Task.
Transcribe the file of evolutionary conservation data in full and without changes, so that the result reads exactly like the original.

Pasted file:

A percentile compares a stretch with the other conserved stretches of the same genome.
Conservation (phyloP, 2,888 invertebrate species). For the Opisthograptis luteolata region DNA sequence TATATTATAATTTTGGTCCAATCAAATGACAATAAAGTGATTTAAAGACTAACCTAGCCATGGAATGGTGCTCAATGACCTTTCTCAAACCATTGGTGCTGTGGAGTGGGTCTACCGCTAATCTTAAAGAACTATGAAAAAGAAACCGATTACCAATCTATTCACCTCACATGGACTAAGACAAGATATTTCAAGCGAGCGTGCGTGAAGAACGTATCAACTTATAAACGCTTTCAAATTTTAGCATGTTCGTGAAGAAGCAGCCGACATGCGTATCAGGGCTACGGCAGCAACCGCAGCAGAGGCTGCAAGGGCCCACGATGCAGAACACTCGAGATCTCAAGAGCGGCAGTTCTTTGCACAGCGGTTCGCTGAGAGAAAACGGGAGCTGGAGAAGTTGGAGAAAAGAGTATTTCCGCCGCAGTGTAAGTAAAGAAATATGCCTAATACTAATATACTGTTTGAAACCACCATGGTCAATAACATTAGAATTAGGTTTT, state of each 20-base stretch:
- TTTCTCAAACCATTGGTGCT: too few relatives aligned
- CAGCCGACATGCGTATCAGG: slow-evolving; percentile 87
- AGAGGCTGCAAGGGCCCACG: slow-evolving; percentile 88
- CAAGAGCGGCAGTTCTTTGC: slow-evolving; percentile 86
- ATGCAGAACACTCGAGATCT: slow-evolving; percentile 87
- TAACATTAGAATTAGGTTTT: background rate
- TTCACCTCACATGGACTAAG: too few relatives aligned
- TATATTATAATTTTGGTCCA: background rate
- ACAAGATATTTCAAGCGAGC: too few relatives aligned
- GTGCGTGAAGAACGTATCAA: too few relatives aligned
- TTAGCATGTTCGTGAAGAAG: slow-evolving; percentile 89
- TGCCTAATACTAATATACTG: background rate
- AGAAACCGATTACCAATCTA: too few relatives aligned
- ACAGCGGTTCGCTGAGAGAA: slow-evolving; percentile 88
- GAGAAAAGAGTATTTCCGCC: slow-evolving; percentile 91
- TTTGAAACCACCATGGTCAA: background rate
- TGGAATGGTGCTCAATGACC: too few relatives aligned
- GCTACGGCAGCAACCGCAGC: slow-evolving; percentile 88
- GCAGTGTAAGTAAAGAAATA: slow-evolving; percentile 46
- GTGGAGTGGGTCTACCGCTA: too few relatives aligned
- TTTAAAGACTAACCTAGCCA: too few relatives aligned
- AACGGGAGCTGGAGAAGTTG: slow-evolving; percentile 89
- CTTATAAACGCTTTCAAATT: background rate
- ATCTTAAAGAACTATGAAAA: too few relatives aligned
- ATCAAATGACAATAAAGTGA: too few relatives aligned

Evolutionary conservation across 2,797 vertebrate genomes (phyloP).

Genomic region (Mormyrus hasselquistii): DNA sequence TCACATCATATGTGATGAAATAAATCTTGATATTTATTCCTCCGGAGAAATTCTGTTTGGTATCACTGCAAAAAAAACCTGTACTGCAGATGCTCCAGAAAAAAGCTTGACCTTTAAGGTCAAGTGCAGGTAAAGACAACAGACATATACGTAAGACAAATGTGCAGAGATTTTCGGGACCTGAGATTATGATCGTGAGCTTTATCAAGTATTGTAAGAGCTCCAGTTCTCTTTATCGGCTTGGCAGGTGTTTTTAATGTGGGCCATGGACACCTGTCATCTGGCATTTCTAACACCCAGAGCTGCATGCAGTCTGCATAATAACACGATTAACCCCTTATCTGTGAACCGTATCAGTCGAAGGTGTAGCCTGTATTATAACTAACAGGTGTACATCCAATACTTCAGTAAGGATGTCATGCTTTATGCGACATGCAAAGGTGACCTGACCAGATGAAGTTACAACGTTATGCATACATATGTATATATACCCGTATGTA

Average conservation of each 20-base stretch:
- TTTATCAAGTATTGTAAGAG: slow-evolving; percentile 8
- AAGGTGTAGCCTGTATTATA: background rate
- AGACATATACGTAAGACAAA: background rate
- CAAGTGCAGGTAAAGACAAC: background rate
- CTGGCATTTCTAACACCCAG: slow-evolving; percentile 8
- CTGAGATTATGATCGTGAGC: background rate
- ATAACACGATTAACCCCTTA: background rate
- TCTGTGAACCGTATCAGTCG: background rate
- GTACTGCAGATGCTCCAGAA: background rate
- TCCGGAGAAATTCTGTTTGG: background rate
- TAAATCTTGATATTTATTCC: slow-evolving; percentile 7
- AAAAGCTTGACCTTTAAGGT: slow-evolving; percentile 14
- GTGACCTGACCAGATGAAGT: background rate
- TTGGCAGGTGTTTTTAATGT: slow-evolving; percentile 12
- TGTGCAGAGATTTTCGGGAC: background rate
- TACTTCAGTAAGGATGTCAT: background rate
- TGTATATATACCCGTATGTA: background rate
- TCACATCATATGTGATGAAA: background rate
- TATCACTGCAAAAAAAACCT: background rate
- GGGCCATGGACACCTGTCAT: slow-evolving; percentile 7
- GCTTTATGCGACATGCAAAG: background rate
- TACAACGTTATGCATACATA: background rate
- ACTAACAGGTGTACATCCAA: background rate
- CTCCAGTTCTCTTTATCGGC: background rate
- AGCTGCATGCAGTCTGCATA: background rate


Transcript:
A percentile compares a stretch with the other conserved stretches of the same genome.
Conservation (phyloP, 2,888 invertebrate species). For the Opisthograptis luteolata region DNA sequence TATATTATAATTTTGGTCCAATCAAATGACAATAAAGTGATTTAAAGACTAACCTAGCCATGGAATGGTGCTCAATGACCTTTCTCAAACCATTGGTGCTGTGGAGTGGGTCTACCGCTAATCTTAAAGAACTATGAAAAAGAAACCGATTACCAATCTATTCACCTCACATGGACTAAGACAAGATATTTCAAGCGAGCGTGCGTGAAGAACGTATCAACTTATAAACGCTTTCAAATTTTAGCATGTTCGTGAAGAAGCAGCCGACATGCGTATCAGGGCTACGGCAGCAACCGCAGCAGAGGCTGCAAGGGCCCACGATGCAGAACACTCGAGATCTCAAGAGCGGCAGTTCTTTGCACAGCGGTTCGCTGAGAGAAAACGGGAGCTGGAGAAGTTGGAGAAAAGAGTATTTCCGCCGCAGTGTAAGTAAAGAAATATGCCTAATACTAATATACTGTTTGAAACCACCATGGTCAATAACATTAGAATTAGGTTTT, state of each 20-base stretch:
- TTTCTCAAACCATTGGTGCT: too few relatives aligned
- CAGCCGACATGCGTATCAGG: slow-evolving; percentile 87
- AGAGGCTGCAAGGGCCCACG: slow-evolving; percentile 88
- CAAGAGCGGCAGTTCTTTGC: slow-evolving; percentile 86
- ATGCAGAACACTCGAGATCT: slow-evolving; percentile 87
- TAACATTAGAATTAGGTTTT: background rate
- TTCACCTCACATGGACTAAG: too few relatives aligned
- TATATTATAATTTTGGTCCA: background rate
- ACAAGATATTTCAAGCGAGC: too few relatives aligned
- GTGCGTGAAGAACGTATCAA: too few relatives aligned
- TTAGCATGTTCGTGAAGAAG: slow-evolving; percentile 89
- TGCCTAATACTAATATACTG: background rate
- AGAAACCGATTACCAATCTA: too few relatives aligned
- ACAGCGGTTCGCTGAGAGAA: slow-evolving; percentile 88
- GAGAAAAGAGTATTTCCGCC: slow-evolving; percentile 91
- TTTGAAACCACCATGGTCAA: background rate
- TGGAATGGTGCTCAATGACC: too few relatives aligned
- GCTACGGCAGCAACCGCAGC: slow-evolving; percentile 88
- GCAGTGTAAGTAAAGAAATA: slow-evolving; percentile 46
- GTGGAGTGGGTCTACCGCTA: too few relatives aligned
- TTTAAAGACTAACCTAGCCA: too few relatives aligned
- AACGGGAGCTGGAGAAGTTG: slow-evolving; percentile 89
- CTTATAAACGCTTTCAAATT: background rate
- ATCTTAAAGAACTATGAAAA: too few relatives aligned
- ATCAAATGACAATAAAGTGA: too few relatives aligned

Evolutionary conservation across 2,797 vertebrate genomes (phyloP).

Genomic region (Mormyrus hasselquistii): DNA sequence TCACATCATATGTGATGAAATAAATCTTGATATTTATTCCTCCGGAGAAATTCTGTTTGGTATCACTGCAAAAAAAACCTGTACTGCAGATGCTCCAGAAAAAAGCTTGACCTTTAAGGTCAAGTGCAGGTAAAGACAACAGACATATACGTAAGACAAATGTGCAGAGATTTTCGGGACCTGAGATTATGATCGTGAGCTTTATCAAGTATTGTAAGAGCTCCAGTTCTCTTTATCGGCTTGGCAGGTGTTTTTAATGTGGGCCATGGACACCTGTCATCTGGCATTTCTAACACCCAGAGCTGCATGCAGTCTGCATAATAACACGATTAACCCCTTATCTGTGAACCGTATCAGTCGAAGGTGTAGCCTGTATTATAACTAACAGGTGTACATCCAATACTTCAGTAAGGATGTCATGCTTTATGCGACATGCAAAGGTGACCTGACCAGATGAAGTTACAACGTTATGCATACATATGTATATATACCCGTATGTA

Average conservation of each 20-base stretch:
- TTTATCAAGTATTGTAAGAG: slow-evolving; percentile 8
- AAGGTGTAGCCTGTATTATA: background rate
- AGACATATACGTAAGACAAA: background rate
- CAAGTGCAGGTAAAGACAAC: background rate
- CTGGCATTTCTAACACCCAG: slow-evolving; percentile 8
- CTGAGATTATGATCGTGAGC: background rate
- ATAACACGATTAACCCCTTA: background rate
- TCTGTGAACCGTATCAGTCG: background rate
- GTACTGCAGATGCTCCAGAA: background rate
- TCCGGAGAAATTCTGTTTGG: background rate
- TAAATCTTGATATTTATTCC: slow-evolving; percentile 7
- AAAAGCTTGACCTTTAAGGT: slow-evolving; percentile 14
- GTGACCTGACCAGATGAAGT: background rate
- TTGGCAGGTGTTTTTAATGT: slow-evolving; percentile 12
- TGTGCAGAGATTTTCGGGAC: background rate
- TACTTCAGTAAGGATGTCAT: background rate
- TGTATATATACCCGTATGTA: background rate
- TCACATCATATGTGATGAAA: background rate
- TATCACTGCAAAAAAAACCT: background rate
- GGGCCATGGACACCTGTCAT: slow-evolving; percentile 7
- GCTTTATGCGACATGCAAAG: background rate
- TACAACGTTATGCATACATA: background rate
- ACTAACAGGTGTACATCCAA: background rate
- CTCCAGTTCTCTTTATCGGC: background rate
- AGCTGCATGCAGTCTGCATA: background rate